In Paper, Briefly
Black Music by Leroi Jones (221 pp., Da Capo, $14.95) was first published in 1968. Thirty years later the book still has an immediacy from the fact that its author was listening to the “new music” in clubs and talking to the musicians. The severe opening chapter is devoted to “Jazz and the White Critic” and plenty of argument ensues. But on page 187 one reads: “Avant garde, finally, is a bad term because it also means a lot of quacks and quackers, too.” What exactly did he mean by that?
The Devil's Music: A History of the Blues by Giles Oakley (311 pp., Da Capo, $14.95) is, as critic Francis Davis rightly noted, “one of the essential books on the blues.” Well written and researched, it is loaded with valuable insights.
Satchmo by Gary Giddins (240 pp., Da Capo, $19.95) remains an outstanding tribute to Louis Armstrong, one worthy of both musician and writer. Lavishly illustrated and handsomely produced, it is a real bargain in this edition.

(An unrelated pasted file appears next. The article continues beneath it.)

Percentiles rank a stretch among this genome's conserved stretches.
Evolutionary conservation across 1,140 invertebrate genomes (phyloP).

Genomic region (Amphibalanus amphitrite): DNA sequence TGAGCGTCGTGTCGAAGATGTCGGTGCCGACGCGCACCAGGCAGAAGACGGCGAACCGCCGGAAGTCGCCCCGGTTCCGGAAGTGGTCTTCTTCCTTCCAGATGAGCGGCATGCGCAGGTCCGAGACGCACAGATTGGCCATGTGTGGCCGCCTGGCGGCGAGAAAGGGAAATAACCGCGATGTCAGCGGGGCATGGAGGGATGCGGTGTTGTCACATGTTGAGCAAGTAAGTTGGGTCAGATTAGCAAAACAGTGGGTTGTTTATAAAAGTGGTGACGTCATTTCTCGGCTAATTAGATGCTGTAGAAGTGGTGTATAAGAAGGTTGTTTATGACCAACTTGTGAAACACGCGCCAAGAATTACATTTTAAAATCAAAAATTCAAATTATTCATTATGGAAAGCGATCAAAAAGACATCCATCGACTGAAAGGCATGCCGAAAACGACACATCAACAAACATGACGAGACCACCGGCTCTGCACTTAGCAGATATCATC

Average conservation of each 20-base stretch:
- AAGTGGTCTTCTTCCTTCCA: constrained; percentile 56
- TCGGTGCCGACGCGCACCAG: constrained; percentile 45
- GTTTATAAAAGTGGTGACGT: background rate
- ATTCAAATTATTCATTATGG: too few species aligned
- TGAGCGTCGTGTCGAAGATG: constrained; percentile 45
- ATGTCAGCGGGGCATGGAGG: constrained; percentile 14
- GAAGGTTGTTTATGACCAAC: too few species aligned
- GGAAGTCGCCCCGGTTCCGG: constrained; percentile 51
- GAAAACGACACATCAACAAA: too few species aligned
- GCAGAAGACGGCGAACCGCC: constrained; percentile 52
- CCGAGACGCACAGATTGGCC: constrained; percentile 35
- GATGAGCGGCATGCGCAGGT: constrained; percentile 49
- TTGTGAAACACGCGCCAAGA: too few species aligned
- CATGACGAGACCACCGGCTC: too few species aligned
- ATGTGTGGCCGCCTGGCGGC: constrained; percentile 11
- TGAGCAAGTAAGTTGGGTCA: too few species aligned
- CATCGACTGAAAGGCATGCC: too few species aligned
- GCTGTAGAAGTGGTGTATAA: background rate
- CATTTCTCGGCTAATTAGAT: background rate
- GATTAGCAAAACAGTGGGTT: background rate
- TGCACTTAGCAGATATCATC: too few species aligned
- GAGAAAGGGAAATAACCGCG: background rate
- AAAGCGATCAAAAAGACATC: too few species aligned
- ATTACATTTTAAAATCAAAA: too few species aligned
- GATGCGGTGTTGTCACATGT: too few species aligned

Such Melodious Racket: The Lost History of Jazz in Canada by Mark Miller (288 pp., Mercury Press, $19.95 Canadian) begins with the 1914 visit of The Original Creole Orchestra from New Orleans. Music and musicians from below the border are inevitably a strongly influential part of this compact chronicle.
Anthony Barnett, whose praiseworthy campaign to advance the name and fame of Stuff Smith resulted in Desert Sands (1995) has now published a supplement, Up Jumped the Devil: An Annotated Discography and Biographical Source Book (96 pp., Allardyce Publishing, 14 Mount Standard., Lewes, East Sussex BN7 1HU, England, $30.00). It contains many new photographs and much new data.
Last but not least, the indefatigable Andrew White has collected up his Essays Nos. 59 to 70 in Out of the Blues (120 pp., 4830 S. Dakota Ave., N.E., Washington, D.C. 20017, $11.00). A varied lot, they range from his clash with a religious group to a memorial for his dear friend, Julius Hemphill, to money-saving hopes with soap and floss.